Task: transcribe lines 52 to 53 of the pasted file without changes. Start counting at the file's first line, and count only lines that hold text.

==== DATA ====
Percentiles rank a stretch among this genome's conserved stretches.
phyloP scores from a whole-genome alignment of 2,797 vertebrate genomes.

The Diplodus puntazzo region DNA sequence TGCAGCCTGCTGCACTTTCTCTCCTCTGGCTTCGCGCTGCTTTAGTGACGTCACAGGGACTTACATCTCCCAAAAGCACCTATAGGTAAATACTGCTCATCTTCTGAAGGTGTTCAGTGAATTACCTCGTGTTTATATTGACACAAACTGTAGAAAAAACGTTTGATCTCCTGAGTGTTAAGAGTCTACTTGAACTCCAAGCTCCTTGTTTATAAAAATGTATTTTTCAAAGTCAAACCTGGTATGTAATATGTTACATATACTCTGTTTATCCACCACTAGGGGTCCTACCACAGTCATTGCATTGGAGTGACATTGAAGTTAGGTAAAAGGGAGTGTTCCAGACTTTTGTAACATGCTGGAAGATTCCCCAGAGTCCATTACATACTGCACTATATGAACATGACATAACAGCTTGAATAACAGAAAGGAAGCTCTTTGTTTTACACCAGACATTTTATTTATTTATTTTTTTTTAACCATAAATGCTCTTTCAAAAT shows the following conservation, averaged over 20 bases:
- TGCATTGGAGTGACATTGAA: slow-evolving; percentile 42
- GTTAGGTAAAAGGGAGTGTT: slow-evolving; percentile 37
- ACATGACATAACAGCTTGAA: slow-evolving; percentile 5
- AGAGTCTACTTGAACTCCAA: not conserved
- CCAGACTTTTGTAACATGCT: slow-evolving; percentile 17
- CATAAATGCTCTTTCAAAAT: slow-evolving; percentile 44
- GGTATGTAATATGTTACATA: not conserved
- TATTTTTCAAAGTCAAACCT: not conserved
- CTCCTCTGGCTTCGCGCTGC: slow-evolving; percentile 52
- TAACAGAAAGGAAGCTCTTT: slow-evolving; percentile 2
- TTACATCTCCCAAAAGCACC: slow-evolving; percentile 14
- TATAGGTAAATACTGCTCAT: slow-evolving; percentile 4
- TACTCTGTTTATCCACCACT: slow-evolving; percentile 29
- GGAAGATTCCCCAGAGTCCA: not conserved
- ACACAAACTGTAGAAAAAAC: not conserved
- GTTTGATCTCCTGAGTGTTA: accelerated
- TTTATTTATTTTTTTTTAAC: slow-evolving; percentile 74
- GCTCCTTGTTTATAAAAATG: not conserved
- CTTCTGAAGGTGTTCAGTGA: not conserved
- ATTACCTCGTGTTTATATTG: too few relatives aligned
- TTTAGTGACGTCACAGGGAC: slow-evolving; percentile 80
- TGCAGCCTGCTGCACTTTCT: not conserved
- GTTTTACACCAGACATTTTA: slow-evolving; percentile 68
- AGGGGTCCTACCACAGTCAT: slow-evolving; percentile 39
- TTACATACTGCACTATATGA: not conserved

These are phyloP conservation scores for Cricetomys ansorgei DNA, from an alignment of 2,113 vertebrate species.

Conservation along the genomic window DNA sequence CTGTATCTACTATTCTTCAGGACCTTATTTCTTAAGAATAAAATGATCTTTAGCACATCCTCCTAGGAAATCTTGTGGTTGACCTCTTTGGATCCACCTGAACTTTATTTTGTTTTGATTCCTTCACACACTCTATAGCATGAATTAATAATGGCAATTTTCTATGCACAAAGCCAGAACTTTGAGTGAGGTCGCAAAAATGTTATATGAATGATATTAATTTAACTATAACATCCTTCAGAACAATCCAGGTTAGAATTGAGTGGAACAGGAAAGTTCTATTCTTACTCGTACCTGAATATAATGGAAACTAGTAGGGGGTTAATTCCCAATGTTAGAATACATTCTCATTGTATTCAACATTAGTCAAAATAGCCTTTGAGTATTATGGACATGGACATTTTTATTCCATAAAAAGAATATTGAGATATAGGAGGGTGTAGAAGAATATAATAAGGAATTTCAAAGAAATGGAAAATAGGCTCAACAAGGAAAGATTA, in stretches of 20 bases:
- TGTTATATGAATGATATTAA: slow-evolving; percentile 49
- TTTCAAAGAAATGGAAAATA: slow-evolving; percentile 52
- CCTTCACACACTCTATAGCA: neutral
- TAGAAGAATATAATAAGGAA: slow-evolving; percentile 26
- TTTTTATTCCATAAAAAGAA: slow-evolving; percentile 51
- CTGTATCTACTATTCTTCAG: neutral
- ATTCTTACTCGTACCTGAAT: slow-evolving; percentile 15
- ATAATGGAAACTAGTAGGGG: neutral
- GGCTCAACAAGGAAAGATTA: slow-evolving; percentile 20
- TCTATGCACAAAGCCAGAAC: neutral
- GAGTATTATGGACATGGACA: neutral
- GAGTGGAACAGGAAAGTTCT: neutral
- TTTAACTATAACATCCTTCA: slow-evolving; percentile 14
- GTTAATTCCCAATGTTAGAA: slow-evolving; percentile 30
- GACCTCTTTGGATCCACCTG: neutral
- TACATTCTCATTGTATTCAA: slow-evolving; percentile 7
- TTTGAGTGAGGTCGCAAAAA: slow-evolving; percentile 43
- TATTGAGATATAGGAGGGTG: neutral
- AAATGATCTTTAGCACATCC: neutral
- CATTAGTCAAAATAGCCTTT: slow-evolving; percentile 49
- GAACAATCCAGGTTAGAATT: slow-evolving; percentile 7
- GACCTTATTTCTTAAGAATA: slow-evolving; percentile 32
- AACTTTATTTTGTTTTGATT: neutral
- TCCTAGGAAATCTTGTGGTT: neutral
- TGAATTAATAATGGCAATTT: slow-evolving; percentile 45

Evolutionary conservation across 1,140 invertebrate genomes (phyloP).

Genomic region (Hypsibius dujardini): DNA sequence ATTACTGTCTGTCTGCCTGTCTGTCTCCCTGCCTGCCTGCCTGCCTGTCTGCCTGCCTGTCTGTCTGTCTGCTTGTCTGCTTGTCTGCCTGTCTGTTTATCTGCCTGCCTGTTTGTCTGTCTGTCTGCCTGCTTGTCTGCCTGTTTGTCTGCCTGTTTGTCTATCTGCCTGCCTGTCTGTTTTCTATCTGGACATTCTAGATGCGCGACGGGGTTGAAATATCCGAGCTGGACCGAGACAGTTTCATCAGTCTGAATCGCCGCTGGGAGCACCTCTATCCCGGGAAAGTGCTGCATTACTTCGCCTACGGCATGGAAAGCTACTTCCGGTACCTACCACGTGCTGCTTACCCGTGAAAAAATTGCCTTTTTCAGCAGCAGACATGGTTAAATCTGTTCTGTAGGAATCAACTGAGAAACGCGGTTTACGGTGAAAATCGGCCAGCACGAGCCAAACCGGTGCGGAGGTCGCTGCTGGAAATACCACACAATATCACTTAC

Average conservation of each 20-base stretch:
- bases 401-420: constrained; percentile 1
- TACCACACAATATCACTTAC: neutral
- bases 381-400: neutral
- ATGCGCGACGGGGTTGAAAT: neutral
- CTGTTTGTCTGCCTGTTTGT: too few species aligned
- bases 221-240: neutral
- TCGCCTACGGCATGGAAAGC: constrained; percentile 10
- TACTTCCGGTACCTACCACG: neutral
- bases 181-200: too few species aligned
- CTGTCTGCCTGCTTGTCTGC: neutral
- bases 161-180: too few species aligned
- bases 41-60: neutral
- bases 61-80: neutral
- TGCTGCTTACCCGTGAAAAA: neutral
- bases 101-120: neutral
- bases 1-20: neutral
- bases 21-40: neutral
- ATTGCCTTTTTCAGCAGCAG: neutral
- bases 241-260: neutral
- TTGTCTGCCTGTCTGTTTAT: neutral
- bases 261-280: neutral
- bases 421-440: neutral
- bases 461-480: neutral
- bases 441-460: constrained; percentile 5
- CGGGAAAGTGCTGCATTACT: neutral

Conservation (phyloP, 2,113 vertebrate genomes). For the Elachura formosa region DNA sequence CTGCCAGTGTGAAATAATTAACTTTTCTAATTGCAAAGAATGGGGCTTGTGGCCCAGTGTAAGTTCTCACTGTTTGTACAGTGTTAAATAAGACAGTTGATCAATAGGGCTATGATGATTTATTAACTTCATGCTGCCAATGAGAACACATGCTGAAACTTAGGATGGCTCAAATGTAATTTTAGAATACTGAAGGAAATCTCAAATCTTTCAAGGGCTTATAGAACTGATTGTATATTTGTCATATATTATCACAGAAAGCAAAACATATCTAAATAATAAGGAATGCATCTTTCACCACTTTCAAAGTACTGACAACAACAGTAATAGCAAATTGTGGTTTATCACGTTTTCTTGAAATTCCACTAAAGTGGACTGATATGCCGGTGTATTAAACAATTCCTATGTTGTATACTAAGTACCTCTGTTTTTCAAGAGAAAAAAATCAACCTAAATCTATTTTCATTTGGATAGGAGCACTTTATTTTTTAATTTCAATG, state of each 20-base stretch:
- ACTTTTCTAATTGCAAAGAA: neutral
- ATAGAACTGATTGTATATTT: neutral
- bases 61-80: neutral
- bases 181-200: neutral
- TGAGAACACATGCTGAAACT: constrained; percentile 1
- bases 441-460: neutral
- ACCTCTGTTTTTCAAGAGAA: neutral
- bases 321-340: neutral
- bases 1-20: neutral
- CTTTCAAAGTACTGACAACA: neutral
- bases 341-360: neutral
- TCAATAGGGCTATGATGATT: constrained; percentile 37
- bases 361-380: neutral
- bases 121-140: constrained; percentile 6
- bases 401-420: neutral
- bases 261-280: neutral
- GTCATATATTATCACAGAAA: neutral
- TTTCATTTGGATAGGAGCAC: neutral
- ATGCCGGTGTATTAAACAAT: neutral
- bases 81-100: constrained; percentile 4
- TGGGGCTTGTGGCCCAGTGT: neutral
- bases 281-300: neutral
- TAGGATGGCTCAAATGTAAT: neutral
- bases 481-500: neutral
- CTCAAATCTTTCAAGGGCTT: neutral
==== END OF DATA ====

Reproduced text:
- GACCTTATTTCTTAAGAATA: slow-evolving; percentile 32
- AACTTTATTTTGTTTTGATT: neutral